Business

Federal sanctions threaten sustainability of Corinthian Colleges

Economy, Business and FinanceStudentsStudent Loans and GrantsFinancial AidFinanceCorinthian Colleges Inc.U.S. Department of Education
Corinthian Colleges says federal sanctions on student financial aid could sink the company
Troubled for-profit Corinthian Colleges has battled complaints it falsified student job placement rates

A besieged chain of for-profit colleges based in Orange County has signaled that it is in danger of shutting down after the U.S. Department of Education sharply cut back its access to federal money for student loans and grants.

Plagued by complaints that it had falsified student job placement rates, Santa Ana's Corinthian Colleges Inc. disclosed Thursday that the Education Department had heightened its financial scrutiny of the company. And it warned that the sanctions may jeopardize cash flow crucial to keeping the company afloat.

Corinthian is one of the nation's largest for-profit college corporations, with more than 81,000 students spread across more than 100 campuses in 25 states and Canada. The company has also been the subject of lawsuits and investigations by federal agencies and more than a dozen state attorneys general, including California.

"If the company is unable to timely obtain alternate financing, the company's cash flows will not be sufficient to meet its obligations as they become due, which would cause the company to be unable to continue as a going concern," Corinthian said in a report filed with the U.S. Securities and Exchange Commission.

A Corinthian spokesman, Kent Jenkins, declined to elaborate. The company indicated that it would "redouble its efforts" to seek relief from the Education Department, but that the agency hasn't been willing to compromise.

The disclosure took some students by surprise at Everest College, a Corinthian school with a campus in the City of Industry.

Nicole Langevin, 24, a medical assisting student wearing a light-blue pharmacy scrub, said no one at her school had mentioned anything about budget issues concerning the school's corporate parent.

"I guess they haven't told us anything because why panic everyone?" she said. "Until they give me a heads-up, I'll stay and keep going to class."

Like many for-profit college corporations, Corinthian relies heavily on federal student loan and grant dollars, which make up more than 85% of the company's revenue. The Education Department's sanctions deal a direct blow to Corinthian's access to such funds.

The federal government makes loan and grant money available to students, but college financial aid offices process the funds to pay for tuition.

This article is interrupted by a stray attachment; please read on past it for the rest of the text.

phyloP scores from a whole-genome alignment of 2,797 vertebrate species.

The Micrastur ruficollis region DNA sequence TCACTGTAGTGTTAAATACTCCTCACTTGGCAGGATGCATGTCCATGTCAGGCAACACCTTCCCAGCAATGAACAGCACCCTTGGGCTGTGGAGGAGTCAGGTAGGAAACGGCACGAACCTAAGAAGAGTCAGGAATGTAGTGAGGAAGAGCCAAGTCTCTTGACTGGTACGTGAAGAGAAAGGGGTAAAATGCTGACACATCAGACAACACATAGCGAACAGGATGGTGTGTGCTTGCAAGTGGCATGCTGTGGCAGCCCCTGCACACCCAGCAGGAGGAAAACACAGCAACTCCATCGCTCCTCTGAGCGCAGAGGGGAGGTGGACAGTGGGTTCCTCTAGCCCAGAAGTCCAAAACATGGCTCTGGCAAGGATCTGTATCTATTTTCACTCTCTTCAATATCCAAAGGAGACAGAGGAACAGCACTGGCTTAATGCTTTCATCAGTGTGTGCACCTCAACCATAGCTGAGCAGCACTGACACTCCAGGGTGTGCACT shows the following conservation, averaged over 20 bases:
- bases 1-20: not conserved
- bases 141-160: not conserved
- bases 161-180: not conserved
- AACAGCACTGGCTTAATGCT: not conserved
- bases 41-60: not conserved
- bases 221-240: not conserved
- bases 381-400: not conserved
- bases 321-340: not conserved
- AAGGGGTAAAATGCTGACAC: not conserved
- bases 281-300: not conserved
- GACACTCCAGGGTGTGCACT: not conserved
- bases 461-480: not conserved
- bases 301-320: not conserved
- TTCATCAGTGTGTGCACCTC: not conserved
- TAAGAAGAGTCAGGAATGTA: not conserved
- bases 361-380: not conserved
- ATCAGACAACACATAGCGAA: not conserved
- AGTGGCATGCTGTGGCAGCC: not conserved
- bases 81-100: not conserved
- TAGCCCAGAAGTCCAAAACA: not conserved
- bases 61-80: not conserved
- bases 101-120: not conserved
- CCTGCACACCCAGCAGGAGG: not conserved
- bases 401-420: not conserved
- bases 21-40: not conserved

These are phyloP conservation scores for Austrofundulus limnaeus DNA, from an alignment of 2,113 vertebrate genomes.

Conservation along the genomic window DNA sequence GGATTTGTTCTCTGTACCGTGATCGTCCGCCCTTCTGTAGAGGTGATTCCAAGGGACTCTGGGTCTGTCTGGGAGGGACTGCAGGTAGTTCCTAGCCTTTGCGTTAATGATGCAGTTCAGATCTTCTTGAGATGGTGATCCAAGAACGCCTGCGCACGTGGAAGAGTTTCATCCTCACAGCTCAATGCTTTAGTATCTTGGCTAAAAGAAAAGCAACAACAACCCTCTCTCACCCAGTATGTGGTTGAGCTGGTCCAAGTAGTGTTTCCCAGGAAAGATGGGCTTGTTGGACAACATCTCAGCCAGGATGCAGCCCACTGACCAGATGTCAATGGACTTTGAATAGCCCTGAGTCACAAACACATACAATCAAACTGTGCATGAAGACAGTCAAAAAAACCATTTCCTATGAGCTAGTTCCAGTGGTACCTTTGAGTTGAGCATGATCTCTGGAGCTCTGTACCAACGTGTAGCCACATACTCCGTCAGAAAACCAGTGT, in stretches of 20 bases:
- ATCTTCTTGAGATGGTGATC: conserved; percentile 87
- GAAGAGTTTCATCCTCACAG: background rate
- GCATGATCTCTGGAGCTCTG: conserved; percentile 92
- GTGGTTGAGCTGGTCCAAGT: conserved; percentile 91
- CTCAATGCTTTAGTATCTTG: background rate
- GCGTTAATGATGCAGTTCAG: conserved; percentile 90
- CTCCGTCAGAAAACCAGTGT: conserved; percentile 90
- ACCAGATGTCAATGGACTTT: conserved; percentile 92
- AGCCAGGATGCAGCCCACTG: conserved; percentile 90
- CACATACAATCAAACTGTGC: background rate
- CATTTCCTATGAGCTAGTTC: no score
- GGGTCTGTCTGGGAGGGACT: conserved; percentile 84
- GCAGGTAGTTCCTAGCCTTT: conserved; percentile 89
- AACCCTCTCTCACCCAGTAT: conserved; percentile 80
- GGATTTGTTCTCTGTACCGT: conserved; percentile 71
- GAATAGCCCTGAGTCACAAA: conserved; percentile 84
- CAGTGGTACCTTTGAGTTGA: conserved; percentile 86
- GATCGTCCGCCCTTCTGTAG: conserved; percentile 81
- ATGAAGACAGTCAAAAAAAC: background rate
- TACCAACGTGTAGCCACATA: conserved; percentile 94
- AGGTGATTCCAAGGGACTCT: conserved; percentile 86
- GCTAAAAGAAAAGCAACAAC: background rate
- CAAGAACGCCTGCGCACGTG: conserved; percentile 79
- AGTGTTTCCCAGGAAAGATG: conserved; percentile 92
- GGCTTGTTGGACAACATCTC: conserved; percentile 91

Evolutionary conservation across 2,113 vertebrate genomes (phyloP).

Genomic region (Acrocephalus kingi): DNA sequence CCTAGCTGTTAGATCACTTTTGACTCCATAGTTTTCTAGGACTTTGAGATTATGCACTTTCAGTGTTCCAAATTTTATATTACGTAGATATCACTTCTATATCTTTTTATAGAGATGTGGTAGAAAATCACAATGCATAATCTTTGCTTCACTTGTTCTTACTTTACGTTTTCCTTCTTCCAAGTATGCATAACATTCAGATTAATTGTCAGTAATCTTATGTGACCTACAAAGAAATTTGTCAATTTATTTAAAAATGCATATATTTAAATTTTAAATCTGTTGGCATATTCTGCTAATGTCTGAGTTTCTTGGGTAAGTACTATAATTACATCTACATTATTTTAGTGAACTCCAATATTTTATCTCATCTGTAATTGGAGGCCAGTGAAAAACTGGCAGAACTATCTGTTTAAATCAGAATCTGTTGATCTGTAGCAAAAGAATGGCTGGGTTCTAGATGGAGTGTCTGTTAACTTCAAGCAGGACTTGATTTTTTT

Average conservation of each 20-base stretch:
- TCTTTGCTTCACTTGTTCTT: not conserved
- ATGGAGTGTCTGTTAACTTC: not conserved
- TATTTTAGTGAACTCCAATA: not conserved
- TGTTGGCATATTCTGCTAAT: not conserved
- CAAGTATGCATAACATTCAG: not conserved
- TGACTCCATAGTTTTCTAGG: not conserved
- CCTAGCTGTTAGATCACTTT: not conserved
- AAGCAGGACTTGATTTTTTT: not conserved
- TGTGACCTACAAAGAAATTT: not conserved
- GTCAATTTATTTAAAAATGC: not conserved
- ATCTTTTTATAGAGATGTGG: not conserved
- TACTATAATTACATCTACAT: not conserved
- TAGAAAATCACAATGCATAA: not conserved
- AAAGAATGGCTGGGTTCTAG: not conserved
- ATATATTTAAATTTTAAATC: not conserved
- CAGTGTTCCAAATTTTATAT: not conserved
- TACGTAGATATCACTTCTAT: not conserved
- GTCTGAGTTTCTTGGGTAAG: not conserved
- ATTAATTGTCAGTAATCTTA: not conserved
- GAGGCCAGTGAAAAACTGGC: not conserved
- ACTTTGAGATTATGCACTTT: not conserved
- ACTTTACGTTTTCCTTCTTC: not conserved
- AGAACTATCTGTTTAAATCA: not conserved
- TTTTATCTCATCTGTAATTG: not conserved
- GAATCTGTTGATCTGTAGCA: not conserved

Typically, federal student-aid money becomes available to a school within three days, but the Education Department has added an additional 21-day waiting period to process claims for federal loan and grant money at Corinthian's schools.

The department said in a news release that the new restrictions came after Corinthian "failed to address concerns about its practices, including falsifying job-placement data."

Corinthian's shares plunged 57 cents, or 67%, to close at 28 cents on Thursday after news of the filing.

Industry analysts who follow Corinthian said the sanctions are particularly severe because the company has struggled with cash flow over the last year.

"If they don't have the cash, they basically can't make payroll and keep the lights on," said Trace Urdan, an analyst who follows the for-profit education sector for Wells Fargo Securities. "You're talking about potentially 75,000 students who are just completely stuck. It's a pretty big deal."

Corinthian has been under heightened scrutiny from the Education Department since January, when the agency requested extensive documentation on student job placement rates and attendance records in light of several state and federal investigations.

Since learning of the sanctions last week, Corinthian has been unable to negotiate additional financing from its lenders to make up for the shortfall. The company warned in Thursday's filing that it may be "unable to continue as a going concern" without an alternate infusion of cash.

Corinthian and many other for-profit college companies saw revenues and enrollments soar during and after the Great Recession, when legions of unemployed workers sought to improve their fortunes through career education.

But state attorneys general and federal agencies started cracking down on the industry beginning in 2009, amid evidence that schools were aggressively marketing to low-income students and not coming through on promises of career placement.

California Atty. Gen. Kamala D. Harris sued the company last fall, accusing it of artificially boosting job placement rates to attract new students. Documents revealed in the lawsuit showed that Corinthian targeted students with "low self-esteem" and who have "few people in their lives who care about them."

Corinthian denied the claims and the case is ongoing. Corinthian settled a similar suit with the California attorney general's office for $6.5 million in 2007.

The company is also under investigation by the federal Consumer Financial Protection Bureau and attorneys general in more than a dozen other states for allegations that include aggressive marketing and grade inflation, according to securities filings.

"Where some others in the industry have faced pressure in one area or another, Corinthian has basically faced every obstacle in the industry," said Michael Tarkan, a research analyst with Compass Point who follows the for-profit education sector. "Corinthian is exposed to every single one of those issues."

chris.kirkham@latimes.com

Twitter: @c_kirkham

Times staff writer Brianna Sacks contributed to this report.

Copyright © 2014, Los Angeles Times
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